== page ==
Diversity of symbiotic algae of the genus Symbiodinium in scleractinian corals of the Xisha Islands in the South China Sea

Authors

  • Zhi-Jun DONG,

    1. (Key Laboratory of Marine Bio-resourses Sustainable Utilization, South China Sea Institute of Oceanology, Chinese Academy of Sciences, Guangzhou 510301, China)
    2. (Yantai Institute of Coastal Zone Research for Sustainable Development, Chinese Academy of Sciences, Yantai 264003, China)
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  • Hui HUANG,

    Corresponding author
    1. (Key Laboratory of Marine Bio-resourses Sustainable Utilization, South China Sea Institute of Oceanology, Chinese Academy of Sciences, Guangzhou 510301, China)
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  • Liang-Min HUANG,

    1. (Key Laboratory of Marine Bio-resourses Sustainable Utilization, South China Sea Institute of Oceanology, Chinese Academy of Sciences, Guangzhou 510301, China)
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  • Yuan-Chao LI

    1. (Hainan Marine Development and Design Institute, Haikou 570125, China)
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*Author for correspondence: E-mail: coral@scsio.ac.cn; Tel. & Fax: +86-20-84460294.

Abstract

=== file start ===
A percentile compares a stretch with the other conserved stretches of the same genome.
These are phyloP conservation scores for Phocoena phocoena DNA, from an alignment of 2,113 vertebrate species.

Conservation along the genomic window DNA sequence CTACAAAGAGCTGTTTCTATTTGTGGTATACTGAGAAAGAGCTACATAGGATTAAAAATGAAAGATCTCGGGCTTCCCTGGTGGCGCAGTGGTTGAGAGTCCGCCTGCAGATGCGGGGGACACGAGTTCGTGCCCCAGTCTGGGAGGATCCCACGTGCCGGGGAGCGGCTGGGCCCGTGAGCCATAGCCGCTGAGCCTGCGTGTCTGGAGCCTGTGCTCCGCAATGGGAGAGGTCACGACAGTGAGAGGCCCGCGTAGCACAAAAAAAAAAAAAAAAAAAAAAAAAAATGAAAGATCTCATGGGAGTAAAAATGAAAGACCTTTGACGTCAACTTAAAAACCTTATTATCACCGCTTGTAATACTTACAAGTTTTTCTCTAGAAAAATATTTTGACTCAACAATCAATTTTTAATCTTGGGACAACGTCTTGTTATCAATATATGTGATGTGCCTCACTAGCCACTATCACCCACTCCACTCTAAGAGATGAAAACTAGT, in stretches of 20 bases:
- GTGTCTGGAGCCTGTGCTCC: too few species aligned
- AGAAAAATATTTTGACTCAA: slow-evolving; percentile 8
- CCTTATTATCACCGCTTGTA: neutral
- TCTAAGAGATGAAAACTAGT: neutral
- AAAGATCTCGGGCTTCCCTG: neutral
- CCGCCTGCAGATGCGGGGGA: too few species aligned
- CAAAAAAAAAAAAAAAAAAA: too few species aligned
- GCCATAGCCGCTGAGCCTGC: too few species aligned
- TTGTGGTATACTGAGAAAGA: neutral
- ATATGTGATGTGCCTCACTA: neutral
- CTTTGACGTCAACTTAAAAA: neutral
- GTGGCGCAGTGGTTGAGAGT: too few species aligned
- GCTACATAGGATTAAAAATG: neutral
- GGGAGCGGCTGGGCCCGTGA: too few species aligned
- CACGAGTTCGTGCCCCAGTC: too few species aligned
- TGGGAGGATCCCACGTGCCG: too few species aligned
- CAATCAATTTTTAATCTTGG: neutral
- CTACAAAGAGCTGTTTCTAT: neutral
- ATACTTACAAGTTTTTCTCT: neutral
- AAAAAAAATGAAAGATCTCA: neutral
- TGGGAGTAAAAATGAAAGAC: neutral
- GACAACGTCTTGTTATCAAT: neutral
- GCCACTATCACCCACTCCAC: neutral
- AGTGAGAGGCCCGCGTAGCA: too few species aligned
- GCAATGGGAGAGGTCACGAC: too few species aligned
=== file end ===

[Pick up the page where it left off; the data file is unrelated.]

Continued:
Abstract  Symbiotic algae (Symbiodinium sp.) in scleractinian corals are important in understanding how coral reefs will respond to global climate change. The present paper reports on the diversity of Symbiodinium sp. in 48 scleractinian coral species from 25 genera and 10 families sampled from the Xisha Islands in the South China Sea, which were identified with the use of restriction fragment length polymorphism (RFLP) of the nuclear ribosomal DNA large subunit gene (rDNA). The results showed that: (i) Symbiodinium Clade C was the dominant zooxanthellae in scleractinian corals in the Xisha Islands; (ii) Symbiodinium Clade D was found in the corals Montipora aequituberculata, Galaxea fascicularis, and Plerogyra sinuosa; and (iii) both Symbiodinium Clades C and D were found simultaneously in Montipora digitata, Psammocora contigua, and Galaxea fascicularis. A poor capacity for symbiosis polymorphism, as uncovered by RFLP, in the Xisha Islands indicates that the scleractinian corals have low adaptability to environmental changes. Further studies are needed to investigate zooxanthellae diversity using other molecular markers.

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